The Season Three premiere of IFC’s parodic docuseries, from Fred Armisen, Bill Hader, Seth Meyers, and Rhys Thomas, lampoons last year’s Netflix sensation, Wild Wild Country, replete with an aloof mystic (Owen Wilson’s Father Ra-Shawbard), his wily advisor/defender/usurper (Necar Zadegan’s exceptionally funny Ra-Sharir), and a series of escalating municipal indignities in the rural Oregon county where their cult sets up shop. With “Batsh*t Valley,” Documentary Now! of course nails the absurdities of the scenario—unashamed appeals to cult members for money, battles over pumpkin-carving contests and the installation of speed bumps—but as always, it’s the aesthetic balloon of Wild Wild Country that it pops most confidently. In its use of sweeping flyovers, faux archival news clips, and an occasional melodramatic montage, it underscores the excesses of the “prestige” docuseries as surely as American Vandal. —Matt Brennan (Photo: IFC)
Last Week’s Ranking: Ineligible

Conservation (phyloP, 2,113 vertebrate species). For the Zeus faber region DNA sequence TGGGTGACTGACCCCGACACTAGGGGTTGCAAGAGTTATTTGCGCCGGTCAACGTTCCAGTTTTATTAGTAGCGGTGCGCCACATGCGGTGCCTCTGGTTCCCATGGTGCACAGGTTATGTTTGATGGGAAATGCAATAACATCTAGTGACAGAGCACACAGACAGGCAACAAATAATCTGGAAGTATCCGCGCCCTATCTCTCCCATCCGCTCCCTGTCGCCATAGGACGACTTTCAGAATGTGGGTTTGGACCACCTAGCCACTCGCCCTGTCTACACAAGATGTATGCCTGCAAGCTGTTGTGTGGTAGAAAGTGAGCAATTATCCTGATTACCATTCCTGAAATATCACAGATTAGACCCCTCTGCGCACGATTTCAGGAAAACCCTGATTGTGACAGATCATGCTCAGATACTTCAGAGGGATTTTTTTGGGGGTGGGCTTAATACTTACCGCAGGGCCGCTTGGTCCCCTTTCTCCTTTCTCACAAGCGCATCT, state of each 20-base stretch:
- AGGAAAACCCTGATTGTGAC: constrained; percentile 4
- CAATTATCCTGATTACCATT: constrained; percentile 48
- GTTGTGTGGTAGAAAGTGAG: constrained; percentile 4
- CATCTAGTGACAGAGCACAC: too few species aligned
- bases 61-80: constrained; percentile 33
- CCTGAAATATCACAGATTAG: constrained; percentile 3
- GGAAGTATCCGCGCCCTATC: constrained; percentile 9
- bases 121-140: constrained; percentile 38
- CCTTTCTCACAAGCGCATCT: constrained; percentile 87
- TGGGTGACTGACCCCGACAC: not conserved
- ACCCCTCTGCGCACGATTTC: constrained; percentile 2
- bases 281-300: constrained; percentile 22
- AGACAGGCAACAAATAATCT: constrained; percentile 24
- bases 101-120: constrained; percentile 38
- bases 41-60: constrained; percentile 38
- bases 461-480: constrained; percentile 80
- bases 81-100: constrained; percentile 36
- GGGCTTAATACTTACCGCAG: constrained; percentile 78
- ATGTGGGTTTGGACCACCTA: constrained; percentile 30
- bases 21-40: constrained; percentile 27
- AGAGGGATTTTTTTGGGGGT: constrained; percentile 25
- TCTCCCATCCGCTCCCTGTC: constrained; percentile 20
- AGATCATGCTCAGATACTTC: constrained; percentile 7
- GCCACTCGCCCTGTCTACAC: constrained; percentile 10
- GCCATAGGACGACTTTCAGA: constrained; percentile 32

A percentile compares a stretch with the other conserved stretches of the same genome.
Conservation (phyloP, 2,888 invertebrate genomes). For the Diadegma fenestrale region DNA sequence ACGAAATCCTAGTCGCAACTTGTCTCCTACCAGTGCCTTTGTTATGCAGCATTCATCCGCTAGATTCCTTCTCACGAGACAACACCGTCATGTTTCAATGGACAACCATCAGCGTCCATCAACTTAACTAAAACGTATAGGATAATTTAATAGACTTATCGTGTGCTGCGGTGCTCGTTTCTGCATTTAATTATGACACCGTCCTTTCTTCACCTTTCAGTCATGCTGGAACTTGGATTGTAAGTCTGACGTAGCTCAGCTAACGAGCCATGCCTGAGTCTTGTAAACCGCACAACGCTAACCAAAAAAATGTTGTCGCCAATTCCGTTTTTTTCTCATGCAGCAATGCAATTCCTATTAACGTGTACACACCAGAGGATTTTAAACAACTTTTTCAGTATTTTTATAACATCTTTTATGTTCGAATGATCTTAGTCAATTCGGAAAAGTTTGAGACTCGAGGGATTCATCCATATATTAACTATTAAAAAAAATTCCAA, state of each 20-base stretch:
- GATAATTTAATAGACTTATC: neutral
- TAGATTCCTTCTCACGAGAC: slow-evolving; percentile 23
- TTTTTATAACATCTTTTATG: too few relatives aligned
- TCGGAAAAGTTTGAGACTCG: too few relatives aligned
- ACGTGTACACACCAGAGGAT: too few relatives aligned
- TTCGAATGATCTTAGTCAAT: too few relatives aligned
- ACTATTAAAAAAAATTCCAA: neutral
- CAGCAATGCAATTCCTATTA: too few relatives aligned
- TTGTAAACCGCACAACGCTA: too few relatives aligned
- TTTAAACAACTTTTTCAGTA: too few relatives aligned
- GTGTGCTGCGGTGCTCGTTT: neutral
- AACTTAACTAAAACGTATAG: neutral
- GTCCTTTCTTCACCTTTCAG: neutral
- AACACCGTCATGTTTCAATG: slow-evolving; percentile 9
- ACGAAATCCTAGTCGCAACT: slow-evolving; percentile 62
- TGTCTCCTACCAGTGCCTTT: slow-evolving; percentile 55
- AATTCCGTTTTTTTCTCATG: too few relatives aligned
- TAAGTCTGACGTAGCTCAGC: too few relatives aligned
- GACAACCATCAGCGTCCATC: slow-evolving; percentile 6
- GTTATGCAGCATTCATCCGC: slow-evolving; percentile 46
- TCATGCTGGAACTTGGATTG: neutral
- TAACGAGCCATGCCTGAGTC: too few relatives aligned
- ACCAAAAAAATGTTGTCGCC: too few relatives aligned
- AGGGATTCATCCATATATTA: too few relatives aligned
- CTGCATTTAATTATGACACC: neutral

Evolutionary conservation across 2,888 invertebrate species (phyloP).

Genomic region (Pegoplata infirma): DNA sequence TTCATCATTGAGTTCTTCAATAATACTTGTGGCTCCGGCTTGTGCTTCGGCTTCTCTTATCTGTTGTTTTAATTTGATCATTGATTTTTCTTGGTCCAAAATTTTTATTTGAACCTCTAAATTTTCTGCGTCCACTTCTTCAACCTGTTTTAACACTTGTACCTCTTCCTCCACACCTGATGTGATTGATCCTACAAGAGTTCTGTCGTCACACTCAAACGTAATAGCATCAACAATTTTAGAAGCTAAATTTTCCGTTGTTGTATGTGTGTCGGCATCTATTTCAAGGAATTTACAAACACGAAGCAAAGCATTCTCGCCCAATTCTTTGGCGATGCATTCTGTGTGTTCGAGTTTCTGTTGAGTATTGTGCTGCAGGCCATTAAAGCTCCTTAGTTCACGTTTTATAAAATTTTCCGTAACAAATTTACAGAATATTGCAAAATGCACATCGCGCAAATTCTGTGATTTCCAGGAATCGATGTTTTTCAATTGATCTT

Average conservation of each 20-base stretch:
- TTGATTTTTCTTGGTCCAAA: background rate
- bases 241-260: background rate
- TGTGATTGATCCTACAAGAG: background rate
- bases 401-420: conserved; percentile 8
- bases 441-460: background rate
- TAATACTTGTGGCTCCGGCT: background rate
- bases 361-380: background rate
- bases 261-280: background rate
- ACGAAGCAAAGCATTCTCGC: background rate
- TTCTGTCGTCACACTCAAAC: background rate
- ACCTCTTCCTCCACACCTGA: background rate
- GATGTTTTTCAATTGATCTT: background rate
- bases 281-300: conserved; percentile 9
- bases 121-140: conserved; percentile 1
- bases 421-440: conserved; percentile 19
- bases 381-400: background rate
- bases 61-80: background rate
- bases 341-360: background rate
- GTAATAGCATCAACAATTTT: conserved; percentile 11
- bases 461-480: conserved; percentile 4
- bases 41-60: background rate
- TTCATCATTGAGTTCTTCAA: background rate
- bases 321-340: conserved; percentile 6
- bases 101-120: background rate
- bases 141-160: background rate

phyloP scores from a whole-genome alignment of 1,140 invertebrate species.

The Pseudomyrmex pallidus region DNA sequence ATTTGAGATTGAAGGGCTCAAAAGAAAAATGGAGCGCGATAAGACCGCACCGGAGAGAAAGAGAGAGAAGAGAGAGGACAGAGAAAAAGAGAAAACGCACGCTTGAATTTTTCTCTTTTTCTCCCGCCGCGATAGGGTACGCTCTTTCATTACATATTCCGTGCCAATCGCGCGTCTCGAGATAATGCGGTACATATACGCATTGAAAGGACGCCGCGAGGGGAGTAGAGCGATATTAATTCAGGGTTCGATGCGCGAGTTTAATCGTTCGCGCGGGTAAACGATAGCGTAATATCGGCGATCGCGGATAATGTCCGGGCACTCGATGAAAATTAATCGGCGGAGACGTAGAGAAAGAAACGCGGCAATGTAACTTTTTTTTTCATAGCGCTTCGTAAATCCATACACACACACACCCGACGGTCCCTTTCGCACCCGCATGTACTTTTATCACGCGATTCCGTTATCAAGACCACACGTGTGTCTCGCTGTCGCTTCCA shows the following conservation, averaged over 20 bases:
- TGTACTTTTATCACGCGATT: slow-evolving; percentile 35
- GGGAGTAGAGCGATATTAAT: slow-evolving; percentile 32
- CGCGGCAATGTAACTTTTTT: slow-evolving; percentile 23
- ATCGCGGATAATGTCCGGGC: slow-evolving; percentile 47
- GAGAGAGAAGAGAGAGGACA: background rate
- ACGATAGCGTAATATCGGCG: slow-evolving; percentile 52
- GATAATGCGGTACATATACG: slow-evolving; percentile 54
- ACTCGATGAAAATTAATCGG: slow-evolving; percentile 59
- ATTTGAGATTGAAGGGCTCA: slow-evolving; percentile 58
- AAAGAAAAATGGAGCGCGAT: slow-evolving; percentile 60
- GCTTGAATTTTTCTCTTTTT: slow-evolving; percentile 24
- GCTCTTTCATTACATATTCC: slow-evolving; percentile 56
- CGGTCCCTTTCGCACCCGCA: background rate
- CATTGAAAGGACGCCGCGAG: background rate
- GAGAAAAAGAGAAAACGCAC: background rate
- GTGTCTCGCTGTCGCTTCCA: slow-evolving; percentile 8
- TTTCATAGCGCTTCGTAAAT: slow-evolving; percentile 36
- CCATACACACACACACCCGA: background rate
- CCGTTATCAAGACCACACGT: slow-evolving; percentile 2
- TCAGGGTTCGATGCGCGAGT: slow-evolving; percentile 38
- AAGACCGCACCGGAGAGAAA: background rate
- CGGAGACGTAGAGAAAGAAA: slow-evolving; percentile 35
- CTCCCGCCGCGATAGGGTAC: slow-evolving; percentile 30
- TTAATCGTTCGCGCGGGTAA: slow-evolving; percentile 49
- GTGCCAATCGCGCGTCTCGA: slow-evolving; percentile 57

Perhaps the biggest winner of the 91st Academy Awards was the telecast itself: After an unprecedented swirl of pre-air controversy, the ceremony went off mostly without a hitch. (We’ll admit we were a little disappointed to miss out on the Oscars in full meltdown mode.) Efficient though unexceptional, this year’s edition underscored a moment of profound flux for both the Academy and the broader industry: For each progressive achievement (Black Panther claimed historic firsts in Costume Design and Production Design) there was something retrograde to match (the success of Green Book); for every moment of sincerity (Olivia Colman’s night-defining acceptance speech, after upsetting Glenn Close), there was another of smarm (Rami Malek’s forgettable march to victory). Still, we were watching, chattering, and occasionally delighting in Hollywood’s biggest night. That counts for something, even—maybe especially—as times change. —Matt Brennan (Photo: Matt Petit – Handout/A.M.P.A.S. via Getty Images)